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Graphik Latin was inspired by expressive graphic design done with very plain type. It was a reinterpretation of the lesser known mid century typefaces without the baggage of the more familiar ones like Univers, Helvetica or futura. From Thin to Super, the nine Latin weights exhibit a display and text quality.
The objective was to design an Arabic typeface that achieves two main goals. First, to balance the visual quality and texture of the Latin and second to operate in both contexts: display and running text. This meant basing the design on a fluid construction and adopting a stroke contrast where the baseline is thicker than the verticals—a characteristic considered to be the standard for Arabic running text.
Other design decisions echoed the detailing of the Latin typeface and shaped the design of the Arabic. The start and ending of the stroke is geometric and unadorned drawn with closed apertures and open endings. Letters with looping counters have a vertical axis allowing the typeface to stand straight. The baseline mixes straight lines and curves that become thinner at connection points—a contrast increase necessary to resolve multiple stroke overlaps. The diacritic dots remained circular to match this distinctive feature of the Latin face.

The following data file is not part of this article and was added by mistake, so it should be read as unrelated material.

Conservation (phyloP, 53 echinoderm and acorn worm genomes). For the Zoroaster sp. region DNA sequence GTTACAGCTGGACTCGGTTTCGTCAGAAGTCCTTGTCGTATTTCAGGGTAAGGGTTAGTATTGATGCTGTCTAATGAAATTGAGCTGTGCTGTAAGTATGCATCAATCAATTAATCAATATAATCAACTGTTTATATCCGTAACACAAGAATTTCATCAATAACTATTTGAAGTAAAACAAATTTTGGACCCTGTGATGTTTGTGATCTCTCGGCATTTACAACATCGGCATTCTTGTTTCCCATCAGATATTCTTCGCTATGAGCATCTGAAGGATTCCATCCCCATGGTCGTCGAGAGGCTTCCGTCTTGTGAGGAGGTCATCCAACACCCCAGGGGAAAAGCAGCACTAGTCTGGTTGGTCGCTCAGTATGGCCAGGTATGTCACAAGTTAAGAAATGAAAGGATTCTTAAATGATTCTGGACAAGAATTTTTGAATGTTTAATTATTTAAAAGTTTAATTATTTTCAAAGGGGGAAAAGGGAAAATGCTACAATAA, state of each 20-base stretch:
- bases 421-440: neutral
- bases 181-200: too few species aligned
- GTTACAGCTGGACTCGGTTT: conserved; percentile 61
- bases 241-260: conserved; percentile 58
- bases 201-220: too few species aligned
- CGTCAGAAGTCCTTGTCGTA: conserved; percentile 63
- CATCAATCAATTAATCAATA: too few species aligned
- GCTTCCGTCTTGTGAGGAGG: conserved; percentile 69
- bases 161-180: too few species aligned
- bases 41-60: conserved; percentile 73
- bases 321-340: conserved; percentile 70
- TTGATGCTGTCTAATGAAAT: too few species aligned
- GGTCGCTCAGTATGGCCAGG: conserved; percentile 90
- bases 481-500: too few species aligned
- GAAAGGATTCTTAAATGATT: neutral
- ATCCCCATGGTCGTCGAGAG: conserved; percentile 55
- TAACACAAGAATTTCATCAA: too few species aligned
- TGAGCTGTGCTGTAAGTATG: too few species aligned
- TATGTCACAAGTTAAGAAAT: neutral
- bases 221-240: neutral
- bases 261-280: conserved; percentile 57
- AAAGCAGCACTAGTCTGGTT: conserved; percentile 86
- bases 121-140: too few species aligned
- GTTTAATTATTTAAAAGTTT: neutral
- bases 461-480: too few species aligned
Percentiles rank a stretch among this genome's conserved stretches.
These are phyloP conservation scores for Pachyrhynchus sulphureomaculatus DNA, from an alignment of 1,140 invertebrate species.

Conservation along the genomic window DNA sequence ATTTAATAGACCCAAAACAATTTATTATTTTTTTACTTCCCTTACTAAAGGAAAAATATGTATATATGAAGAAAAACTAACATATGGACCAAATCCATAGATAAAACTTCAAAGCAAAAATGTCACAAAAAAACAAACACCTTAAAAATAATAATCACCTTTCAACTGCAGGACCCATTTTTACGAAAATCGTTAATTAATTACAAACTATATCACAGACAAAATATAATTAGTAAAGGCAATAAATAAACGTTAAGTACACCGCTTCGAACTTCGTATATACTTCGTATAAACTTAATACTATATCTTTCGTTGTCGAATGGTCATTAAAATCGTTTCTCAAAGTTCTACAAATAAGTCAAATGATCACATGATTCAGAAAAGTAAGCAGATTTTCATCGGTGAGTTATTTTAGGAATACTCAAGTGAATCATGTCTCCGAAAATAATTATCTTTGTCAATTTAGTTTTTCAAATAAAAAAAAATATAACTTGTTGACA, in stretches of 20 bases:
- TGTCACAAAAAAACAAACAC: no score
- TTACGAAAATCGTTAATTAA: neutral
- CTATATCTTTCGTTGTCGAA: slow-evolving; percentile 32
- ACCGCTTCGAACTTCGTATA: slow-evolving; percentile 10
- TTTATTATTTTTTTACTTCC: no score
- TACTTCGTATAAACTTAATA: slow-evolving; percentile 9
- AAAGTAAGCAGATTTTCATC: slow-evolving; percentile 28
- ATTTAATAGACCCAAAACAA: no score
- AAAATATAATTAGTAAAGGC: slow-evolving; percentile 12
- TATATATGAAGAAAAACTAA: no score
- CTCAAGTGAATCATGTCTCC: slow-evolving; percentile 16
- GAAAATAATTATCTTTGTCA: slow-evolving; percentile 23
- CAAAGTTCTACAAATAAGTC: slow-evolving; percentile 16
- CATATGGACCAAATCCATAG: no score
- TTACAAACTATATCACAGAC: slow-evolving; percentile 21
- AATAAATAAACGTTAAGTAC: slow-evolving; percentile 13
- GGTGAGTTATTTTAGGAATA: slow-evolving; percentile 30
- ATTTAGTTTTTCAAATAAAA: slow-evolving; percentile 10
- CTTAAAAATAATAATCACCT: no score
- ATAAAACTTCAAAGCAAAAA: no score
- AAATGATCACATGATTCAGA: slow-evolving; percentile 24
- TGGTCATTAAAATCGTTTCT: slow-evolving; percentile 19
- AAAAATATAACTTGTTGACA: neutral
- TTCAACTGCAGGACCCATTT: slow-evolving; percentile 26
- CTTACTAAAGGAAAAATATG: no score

To complete the glyph set we added the ligatures or fused letterforms necessary to respect the grammar of the script but omitted cascading letter combinations that proved to be incompatible with the simplicity of a plain grotesque.
Nine weights were drawn by interpolating three masters with higher contrast in thick weights, and lower contrast in the thin ones. The spacing of the thin weights is tighter as a means to maintain a sturdy structure. The thick weights are slightly wider in proportion to allow more blackness in the limited vertical space.
Graphik Latin neatly straddles the line between the round bowls like a geometric sans, but the structures and proportions of a European grotesk. Similarly, Graphik Arabic combines the simplified strokes of a grotesque with the structure and proportion of a fluid script. The Arabic aims to be a meaningful departure from calligraphic detailing and presents a utilitarian workhorse with a plain style.